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How to Get the Snowball Rolling and Extend the Franchise: Voting on the Great Reform Act of 1832

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  • Aidt , T.S.
  • Franck, R.

Abstract

This paper suggests a new approach to analyze the causes of franchise extension. Based on a new dataset, it provides a detailed econometric study of the Great Reform Act of 1832 in the United Kingdom. The econometric analysis yields four main results. First, modernization theory only receives mixed support. Second, the reform enjoyed some measure of popular support. Third, the threat of revolution had an asymmetric impact on the voting behavior of the pro-reform Whigs and the anti-reform Tories. While the threat might have convinced reluctant reformers among the Whig politicians – and among their patrons – to support the bill, it seems to have hardened the resistance to reform among the Tories. Fourth, ideology played a critical role. However, it also appears that self-interest and political expedience explained the votes of many Members of Parliament.

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File URL: http://www.econ.cam.ac.uk/research/repec/cam/pdf/cwpe0832.pdf
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Bibliographic Info

Paper provided by Faculty of Economics, University of Cambridge in its series Cambridge Working Papers in Economics with number 0832.

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Length: 24
Date of creation: Aug 2008
Date of revision:
Handle: RePEc:cam:camdae:0832

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Web page: http://www.econ.cam.ac.uk/index.htm

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Keywords: Franchise extension; democratization; The Great Reform Act.;

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  1. Aidt, T.S. & Daunton, M. & Dutta, J., 2008. "The Retrenchment Hypothesis and the Extension of the Franchise in England and Wales," Cambridge Working Papers in Economics 0818, Faculty of Economics, University of Cambridge.
  2. Bourguignon, Francois & Verdier, Thierry, 2000. "Oligarchy, democracy, inequality and growth," Journal of Development Economics, Elsevier, vol. 62(2), pages 285-313, August.
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  4. Barro, Robert J., 1999. "Determinants of Democracy," Scholarly Articles 3451297, Harvard University Department of Economics.
  5. Daron Acemoglu & James A. Robinson, 2000. "Why Did The West Extend The Franchise? Democracy, Inequality, And Growth In Historical Perspective," The Quarterly Journal of Economics, MIT Press, vol. 115(4), pages 1167-1199, November.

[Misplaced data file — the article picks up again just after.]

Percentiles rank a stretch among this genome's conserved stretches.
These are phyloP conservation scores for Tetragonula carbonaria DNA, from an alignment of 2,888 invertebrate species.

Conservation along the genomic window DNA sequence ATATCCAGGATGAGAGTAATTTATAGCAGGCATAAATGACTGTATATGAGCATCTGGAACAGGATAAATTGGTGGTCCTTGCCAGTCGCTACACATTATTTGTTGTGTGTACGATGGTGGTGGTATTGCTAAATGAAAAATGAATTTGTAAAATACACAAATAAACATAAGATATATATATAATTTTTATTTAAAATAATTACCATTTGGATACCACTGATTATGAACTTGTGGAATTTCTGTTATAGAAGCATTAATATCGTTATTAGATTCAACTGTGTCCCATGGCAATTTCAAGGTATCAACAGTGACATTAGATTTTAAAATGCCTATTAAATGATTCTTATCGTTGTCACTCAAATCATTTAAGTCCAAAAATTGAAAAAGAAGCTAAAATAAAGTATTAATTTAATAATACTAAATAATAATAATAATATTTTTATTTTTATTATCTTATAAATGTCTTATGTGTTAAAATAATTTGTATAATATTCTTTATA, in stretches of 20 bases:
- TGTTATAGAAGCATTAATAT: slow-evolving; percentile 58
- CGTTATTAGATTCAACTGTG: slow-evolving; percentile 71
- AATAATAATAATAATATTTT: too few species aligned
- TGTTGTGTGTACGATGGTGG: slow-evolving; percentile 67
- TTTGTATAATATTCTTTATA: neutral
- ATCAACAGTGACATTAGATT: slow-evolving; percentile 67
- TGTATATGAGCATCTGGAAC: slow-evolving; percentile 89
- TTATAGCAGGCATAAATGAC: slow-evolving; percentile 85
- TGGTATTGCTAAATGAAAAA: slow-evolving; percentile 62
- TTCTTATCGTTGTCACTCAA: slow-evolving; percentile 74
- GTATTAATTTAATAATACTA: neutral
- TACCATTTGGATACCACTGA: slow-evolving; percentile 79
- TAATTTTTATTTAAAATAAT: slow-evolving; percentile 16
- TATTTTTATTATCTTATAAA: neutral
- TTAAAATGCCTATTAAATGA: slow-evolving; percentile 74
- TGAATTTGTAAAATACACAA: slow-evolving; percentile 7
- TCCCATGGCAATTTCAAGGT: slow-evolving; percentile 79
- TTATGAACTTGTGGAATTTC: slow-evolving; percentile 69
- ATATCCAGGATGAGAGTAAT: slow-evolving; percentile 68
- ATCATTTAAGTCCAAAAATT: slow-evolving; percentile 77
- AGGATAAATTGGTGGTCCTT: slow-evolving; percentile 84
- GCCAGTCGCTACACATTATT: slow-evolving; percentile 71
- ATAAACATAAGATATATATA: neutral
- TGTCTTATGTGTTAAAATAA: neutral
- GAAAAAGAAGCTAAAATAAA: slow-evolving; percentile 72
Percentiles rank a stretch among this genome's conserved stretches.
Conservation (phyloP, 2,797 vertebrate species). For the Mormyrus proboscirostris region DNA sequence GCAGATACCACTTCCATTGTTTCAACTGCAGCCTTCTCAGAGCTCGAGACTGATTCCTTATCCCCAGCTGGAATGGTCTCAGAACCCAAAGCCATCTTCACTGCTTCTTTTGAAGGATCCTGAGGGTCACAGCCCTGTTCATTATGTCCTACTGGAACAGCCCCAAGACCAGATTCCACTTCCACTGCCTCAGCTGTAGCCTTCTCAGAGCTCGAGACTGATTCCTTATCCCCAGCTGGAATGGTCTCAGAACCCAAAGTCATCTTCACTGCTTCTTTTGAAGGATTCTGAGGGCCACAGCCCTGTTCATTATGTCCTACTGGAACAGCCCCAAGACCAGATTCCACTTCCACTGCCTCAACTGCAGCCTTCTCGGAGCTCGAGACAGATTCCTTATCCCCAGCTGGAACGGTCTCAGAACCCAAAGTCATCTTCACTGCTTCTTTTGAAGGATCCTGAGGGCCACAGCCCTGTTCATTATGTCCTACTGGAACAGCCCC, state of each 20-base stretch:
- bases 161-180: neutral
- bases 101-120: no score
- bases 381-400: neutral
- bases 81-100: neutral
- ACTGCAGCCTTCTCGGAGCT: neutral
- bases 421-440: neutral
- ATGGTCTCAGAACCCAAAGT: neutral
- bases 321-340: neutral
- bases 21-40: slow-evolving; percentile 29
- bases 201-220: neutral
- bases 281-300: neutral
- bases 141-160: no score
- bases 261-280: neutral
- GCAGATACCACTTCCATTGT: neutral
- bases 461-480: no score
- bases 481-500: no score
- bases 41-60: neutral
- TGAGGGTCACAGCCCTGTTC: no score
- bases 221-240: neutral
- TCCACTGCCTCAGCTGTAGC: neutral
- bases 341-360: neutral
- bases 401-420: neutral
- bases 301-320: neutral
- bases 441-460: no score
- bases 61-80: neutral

6. Aidt, Toke S. & Jensen, Peter S., 2009. "The taxman tools up: An event history study of the introduction of the personal income tax," Journal of Public Economics, Elsevier, vol. 93(1-2), pages 160-175, February.
  7. Acemoglu, Daron & Johnson, Simon & Robinson, James A & Yared, Pierre, 2005. "Income and Democracy," CEPR Discussion Papers 5273, C.E.P.R. Discussion Papers.
  8. Gordon Tullock, 1971. "The paradox of revolution," Public Choice, Springer, vol. 11(1), pages 89-99, September.
  9. Humberto Llavador & Robert J. Oxoby, 2004. "Partisan Competition, Growth and the Franchise," Working Papers 109, Barcelona Graduate School of Economics.
  10. Mark Gradstein, 2007. "Inequality, democracy and the protection of property rights," Economic Journal, Royal Economic Society, vol. 117(516), pages 252-269, 01.
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  12. Gundlach, Erich & Paldam, Martin, 2009. "A farewell to critical junctures: Sorting out long-run causality of income and democracy," European Journal of Political Economy, Elsevier, vol. 25(3), pages 340-354, September.
  13. Cheryl Schonhardt-Bailey, 1998. "Parties and interests in the ‘marriage of iron and rye'," LSE Research Online Documents on Economics 861, London School of Economics and Political Science, LSE Library.
  14. Congleton, Roger D., 2007. "From royal to parliamentary rule without revolution: The economics of constitutional exchange within divided governments," European Journal of Political Economy, Elsevier, vol. 23(2), pages 261-284, June.
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  17. Sebastian Coll, 2008. "The origins and evolution of democracy: an exercise in history from a constitutional economics approach," Constitutional Political Economy, Springer, vol. 19(4), pages 313-355, December.
  18. Jeremy Horpedahl, 2011. "Political exchange and the voting franchise: universal democracy as an emergent process," Constitutional Political Economy, Springer, vol. 22(3), pages 203-220, September.
  19. Aidt, Toke S. & Eterovic, Dalibor S., 2011. "Political competition, electoral participation and public finance in 20th century Latin America," European Journal of Political Economy, Elsevier, vol. 27(1), pages 181-200, March.
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Cited by:
  1. Frederik Toscani, 2013. "Why High Human Capital Makes Good Revolutionaries: The Role of the Middle Classes in Democratisation," Cambridge Working Papers in Economics 1332, Faculty of Economics, University of Cambridge.

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